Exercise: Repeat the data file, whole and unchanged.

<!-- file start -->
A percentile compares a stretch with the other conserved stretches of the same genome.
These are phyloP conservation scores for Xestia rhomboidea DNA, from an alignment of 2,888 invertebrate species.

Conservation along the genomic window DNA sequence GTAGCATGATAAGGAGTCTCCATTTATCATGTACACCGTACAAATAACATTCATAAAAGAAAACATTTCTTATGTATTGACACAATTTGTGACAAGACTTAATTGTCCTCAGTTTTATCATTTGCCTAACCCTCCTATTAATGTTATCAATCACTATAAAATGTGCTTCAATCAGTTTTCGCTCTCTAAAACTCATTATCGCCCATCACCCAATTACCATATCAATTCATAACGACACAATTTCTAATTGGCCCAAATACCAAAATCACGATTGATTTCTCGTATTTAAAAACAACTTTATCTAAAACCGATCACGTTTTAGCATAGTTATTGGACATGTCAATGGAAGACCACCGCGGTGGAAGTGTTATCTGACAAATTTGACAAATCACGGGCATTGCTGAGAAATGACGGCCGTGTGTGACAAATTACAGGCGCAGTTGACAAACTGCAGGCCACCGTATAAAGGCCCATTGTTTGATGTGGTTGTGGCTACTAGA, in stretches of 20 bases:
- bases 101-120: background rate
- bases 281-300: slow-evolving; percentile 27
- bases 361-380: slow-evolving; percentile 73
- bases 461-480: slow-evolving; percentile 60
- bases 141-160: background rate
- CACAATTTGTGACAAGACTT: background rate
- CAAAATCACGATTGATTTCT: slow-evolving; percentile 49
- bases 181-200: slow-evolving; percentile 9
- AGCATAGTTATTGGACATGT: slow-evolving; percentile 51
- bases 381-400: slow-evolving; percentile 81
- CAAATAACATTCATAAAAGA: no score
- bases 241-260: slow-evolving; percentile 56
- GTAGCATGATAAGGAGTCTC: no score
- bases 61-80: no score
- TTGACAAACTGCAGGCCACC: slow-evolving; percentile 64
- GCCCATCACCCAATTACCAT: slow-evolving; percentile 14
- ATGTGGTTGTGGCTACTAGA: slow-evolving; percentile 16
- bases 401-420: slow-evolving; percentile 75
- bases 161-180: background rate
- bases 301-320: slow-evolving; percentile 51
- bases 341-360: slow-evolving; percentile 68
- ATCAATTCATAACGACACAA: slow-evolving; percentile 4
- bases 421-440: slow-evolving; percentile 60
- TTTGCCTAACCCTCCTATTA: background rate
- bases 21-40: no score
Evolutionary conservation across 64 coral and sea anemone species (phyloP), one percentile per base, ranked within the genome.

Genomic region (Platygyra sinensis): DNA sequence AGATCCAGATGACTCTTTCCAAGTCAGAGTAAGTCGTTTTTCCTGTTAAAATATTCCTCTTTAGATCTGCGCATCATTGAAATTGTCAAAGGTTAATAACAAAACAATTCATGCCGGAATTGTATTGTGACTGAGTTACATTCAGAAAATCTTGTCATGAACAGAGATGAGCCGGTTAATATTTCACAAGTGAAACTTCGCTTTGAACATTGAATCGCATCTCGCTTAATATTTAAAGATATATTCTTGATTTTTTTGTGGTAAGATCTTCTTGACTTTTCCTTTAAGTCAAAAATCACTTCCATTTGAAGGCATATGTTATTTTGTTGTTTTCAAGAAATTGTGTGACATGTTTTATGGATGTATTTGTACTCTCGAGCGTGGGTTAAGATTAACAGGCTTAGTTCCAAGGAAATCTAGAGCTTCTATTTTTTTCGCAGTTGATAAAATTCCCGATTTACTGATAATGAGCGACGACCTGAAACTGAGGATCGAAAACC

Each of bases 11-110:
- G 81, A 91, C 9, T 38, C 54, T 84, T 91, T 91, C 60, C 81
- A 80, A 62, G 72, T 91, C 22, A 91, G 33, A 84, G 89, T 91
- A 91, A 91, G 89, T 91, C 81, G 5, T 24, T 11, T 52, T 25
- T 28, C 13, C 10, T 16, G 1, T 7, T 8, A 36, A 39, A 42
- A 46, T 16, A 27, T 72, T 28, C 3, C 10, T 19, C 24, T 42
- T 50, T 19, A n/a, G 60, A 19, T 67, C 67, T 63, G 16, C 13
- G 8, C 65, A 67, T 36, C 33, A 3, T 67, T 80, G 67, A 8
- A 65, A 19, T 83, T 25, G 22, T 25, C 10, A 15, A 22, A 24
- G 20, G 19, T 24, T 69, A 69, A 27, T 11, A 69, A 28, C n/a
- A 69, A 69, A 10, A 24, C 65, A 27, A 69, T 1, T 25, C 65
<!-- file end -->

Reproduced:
A percentile compares a stretch with the other conserved stretches of the same genome.
These are phyloP conservation scores for Xestia rhomboidea DNA, from an alignment of 2,888 invertebrate species.

Conservation along the genomic window DNA sequence GTAGCATGATAAGGAGTCTCCATTTATCATGTACACCGTACAAATAACATTCATAAAAGAAAACATTTCTTATGTATTGACACAATTTGTGACAAGACTTAATTGTCCTCAGTTTTATCATTTGCCTAACCCTCCTATTAATGTTATCAATCACTATAAAATGTGCTTCAATCAGTTTTCGCTCTCTAAAACTCATTATCGCCCATCACCCAATTACCATATCAATTCATAACGACACAATTTCTAATTGGCCCAAATACCAAAATCACGATTGATTTCTCGTATTTAAAAACAACTTTATCTAAAACCGATCACGTTTTAGCATAGTTATTGGACATGTCAATGGAAGACCACCGCGGTGGAAGTGTTATCTGACAAATTTGACAAATCACGGGCATTGCTGAGAAATGACGGCCGTGTGTGACAAATTACAGGCGCAGTTGACAAACTGCAGGCCACCGTATAAAGGCCCATTGTTTGATGTGGTTGTGGCTACTAGA, in stretches of 20 bases:
- bases 101-120: background rate
- bases 281-300: slow-evolving; percentile 27
- bases 361-380: slow-evolving; percentile 73
- bases 461-480: slow-evolving; percentile 60
- bases 141-160: background rate
- CACAATTTGTGACAAGACTT: background rate
- CAAAATCACGATTGATTTCT: slow-evolving; percentile 49
- bases 181-200: slow-evolving; percentile 9
- AGCATAGTTATTGGACATGT: slow-evolving; percentile 51
- bases 381-400: slow-evolving; percentile 81
- CAAATAACATTCATAAAAGA: no score
- bases 241-260: slow-evolving; percentile 56
- GTAGCATGATAAGGAGTCTC: no score
- bases 61-80: no score
- TTGACAAACTGCAGGCCACC: slow-evolving; percentile 64
- GCCCATCACCCAATTACCAT: slow-evolving; percentile 14
- ATGTGGTTGTGGCTACTAGA: slow-evolving; percentile 16
- bases 401-420: slow-evolving; percentile 75
- bases 161-180: background rate
- bases 301-320: slow-evolving; percentile 51
- bases 341-360: slow-evolving; percentile 68
- ATCAATTCATAACGACACAA: slow-evolving; percentile 4
- bases 421-440: slow-evolving; percentile 60
- TTTGCCTAACCCTCCTATTA: background rate
- bases 21-40: no score
Evolutionary conservation across 64 coral and sea anemone species (phyloP), one percentile per base, ranked within the genome.

Genomic region (Platygyra sinensis): DNA sequence AGATCCAGATGACTCTTTCCAAGTCAGAGTAAGTCGTTTTTCCTGTTAAAATATTCCTCTTTAGATCTGCGCATCATTGAAATTGTCAAAGGTTAATAACAAAACAATTCATGCCGGAATTGTATTGTGACTGAGTTACATTCAGAAAATCTTGTCATGAACAGAGATGAGCCGGTTAATATTTCACAAGTGAAACTTCGCTTTGAACATTGAATCGCATCTCGCTTAATATTTAAAGATATATTCTTGATTTTTTTGTGGTAAGATCTTCTTGACTTTTCCTTTAAGTCAAAAATCACTTCCATTTGAAGGCATATGTTATTTTGTTGTTTTCAAGAAATTGTGTGACATGTTTTATGGATGTATTTGTACTCTCGAGCGTGGGTTAAGATTAACAGGCTTAGTTCCAAGGAAATCTAGAGCTTCTATTTTTTTCGCAGTTGATAAAATTCCCGATTTACTGATAATGAGCGACGACCTGAAACTGAGGATCGAAAACC

Each of bases 11-110:
- G 81, A 91, C 9, T 38, C 54, T 84, T 91, T 91, C 60, C 81
- A 80, A 62, G 72, T 91, C 22, A 91, G 33, A 84, G 89, T 91
- A 91, A 91, G 89, T 91, C 81, G 5, T 24, T 11, T 52, T 25
- T 28, C 13, C 10, T 16, G 1, T 7, T 8, A 36, A 39, A 42
- A 46, T 16, A 27, T 72, T 28, C 3, C 10, T 19, C 24, T 42
- T 50, T 19, A n/a, G 60, A 19, T 67, C 67, T 63, G 16, C 13
- G 8, C 65, A 67, T 36, C 33, A 3, T 67, T 80, G 67, A 8
- A 65, A 19, T 83, T 25, G 22, T 25, C 10, A 15, A 22, A 24
- G 20, G 19, T 24, T 69, A 69, A 27, T 11, A 69, A 28, C n/a
- A 69, A 69, A 10, A 24, C 65, A 27, A 69, T 1, T 25, C 65